Once again, the objective mirror of science casts lights on a controversial topic. In this case, the National Academy of Sciences' latest publication is reporting that gay men and straight women share common attributes in the area of the brain responsible for emotion, anxiety, and mood.
"The observations cannot be easily attributed to perception or behavior," the researchers from Sweden's Karolinska Institute wrote. "Whether they may relate to processes laid down during the fetal or postnatal development is an open question."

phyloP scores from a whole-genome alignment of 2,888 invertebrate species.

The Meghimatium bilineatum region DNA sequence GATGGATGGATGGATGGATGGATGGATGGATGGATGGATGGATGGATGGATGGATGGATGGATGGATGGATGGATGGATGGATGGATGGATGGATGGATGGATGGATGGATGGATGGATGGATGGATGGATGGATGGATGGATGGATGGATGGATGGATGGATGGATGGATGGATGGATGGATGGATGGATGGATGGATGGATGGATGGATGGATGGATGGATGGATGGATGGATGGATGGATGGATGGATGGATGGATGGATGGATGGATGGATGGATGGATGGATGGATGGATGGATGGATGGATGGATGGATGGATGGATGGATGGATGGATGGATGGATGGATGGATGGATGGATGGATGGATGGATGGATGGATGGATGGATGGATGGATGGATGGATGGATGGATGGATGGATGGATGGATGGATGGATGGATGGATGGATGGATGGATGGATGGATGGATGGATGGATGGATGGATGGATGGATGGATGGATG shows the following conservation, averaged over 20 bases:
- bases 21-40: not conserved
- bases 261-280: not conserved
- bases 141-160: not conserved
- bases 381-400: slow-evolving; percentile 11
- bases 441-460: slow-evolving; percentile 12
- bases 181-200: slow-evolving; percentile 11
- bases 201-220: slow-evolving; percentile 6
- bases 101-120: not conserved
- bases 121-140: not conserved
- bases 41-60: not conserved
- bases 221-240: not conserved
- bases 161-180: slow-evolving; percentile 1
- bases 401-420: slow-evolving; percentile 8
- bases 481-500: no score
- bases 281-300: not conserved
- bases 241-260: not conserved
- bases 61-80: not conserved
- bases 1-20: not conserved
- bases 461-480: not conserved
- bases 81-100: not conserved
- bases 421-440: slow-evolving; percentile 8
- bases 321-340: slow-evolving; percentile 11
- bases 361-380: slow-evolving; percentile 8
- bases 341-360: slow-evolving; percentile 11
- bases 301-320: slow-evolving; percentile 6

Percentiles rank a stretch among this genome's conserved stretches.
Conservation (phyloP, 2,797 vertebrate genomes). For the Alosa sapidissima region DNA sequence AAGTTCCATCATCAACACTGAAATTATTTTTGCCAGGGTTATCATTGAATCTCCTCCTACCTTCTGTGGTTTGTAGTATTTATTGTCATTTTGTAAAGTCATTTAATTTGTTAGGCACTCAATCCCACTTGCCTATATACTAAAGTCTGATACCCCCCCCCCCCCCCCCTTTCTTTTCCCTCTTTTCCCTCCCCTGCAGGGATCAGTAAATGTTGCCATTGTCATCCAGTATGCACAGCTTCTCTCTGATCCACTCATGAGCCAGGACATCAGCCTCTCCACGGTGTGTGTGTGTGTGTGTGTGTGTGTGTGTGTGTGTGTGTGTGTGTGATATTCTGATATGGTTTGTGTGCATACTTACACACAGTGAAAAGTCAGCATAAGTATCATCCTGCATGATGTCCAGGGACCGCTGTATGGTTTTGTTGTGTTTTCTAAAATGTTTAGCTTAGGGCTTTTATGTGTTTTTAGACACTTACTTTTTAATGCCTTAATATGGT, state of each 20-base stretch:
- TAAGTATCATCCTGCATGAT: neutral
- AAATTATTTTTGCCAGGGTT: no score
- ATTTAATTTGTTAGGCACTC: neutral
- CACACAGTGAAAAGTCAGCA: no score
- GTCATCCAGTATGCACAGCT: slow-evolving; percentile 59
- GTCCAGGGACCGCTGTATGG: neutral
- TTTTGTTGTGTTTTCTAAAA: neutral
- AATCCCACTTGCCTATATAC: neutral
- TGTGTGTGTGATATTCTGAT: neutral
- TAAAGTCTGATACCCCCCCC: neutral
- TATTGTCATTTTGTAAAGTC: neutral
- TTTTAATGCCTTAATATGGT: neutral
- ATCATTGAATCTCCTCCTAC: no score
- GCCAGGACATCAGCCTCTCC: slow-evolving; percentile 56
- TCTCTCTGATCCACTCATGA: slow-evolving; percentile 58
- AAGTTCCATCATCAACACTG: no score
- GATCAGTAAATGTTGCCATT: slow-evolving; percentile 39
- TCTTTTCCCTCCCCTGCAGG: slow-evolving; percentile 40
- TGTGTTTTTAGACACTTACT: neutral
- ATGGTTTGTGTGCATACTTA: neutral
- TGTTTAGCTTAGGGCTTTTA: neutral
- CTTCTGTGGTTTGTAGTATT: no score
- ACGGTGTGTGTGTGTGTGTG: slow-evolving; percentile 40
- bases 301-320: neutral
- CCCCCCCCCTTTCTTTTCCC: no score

Brain scans of 90 volunteers showed that the brains of heterosexual men and homosexual women were slightly asymmetric with the right hemisphere slightly larger than the left, Ivanka Savic and Pers Lindstrom wrote. The brains of gay men and heterosexual women were not.
Then they measured blood flow to the amygdala -- the area key for the "fight-or-flight" response -- and found it was wired in a similar fashion in gay men and heterosexual women. Symmetrically, the brains of heterosexual men and those of the inhabitants of the island of Lesbos, e.g., lesbians, also were similar.
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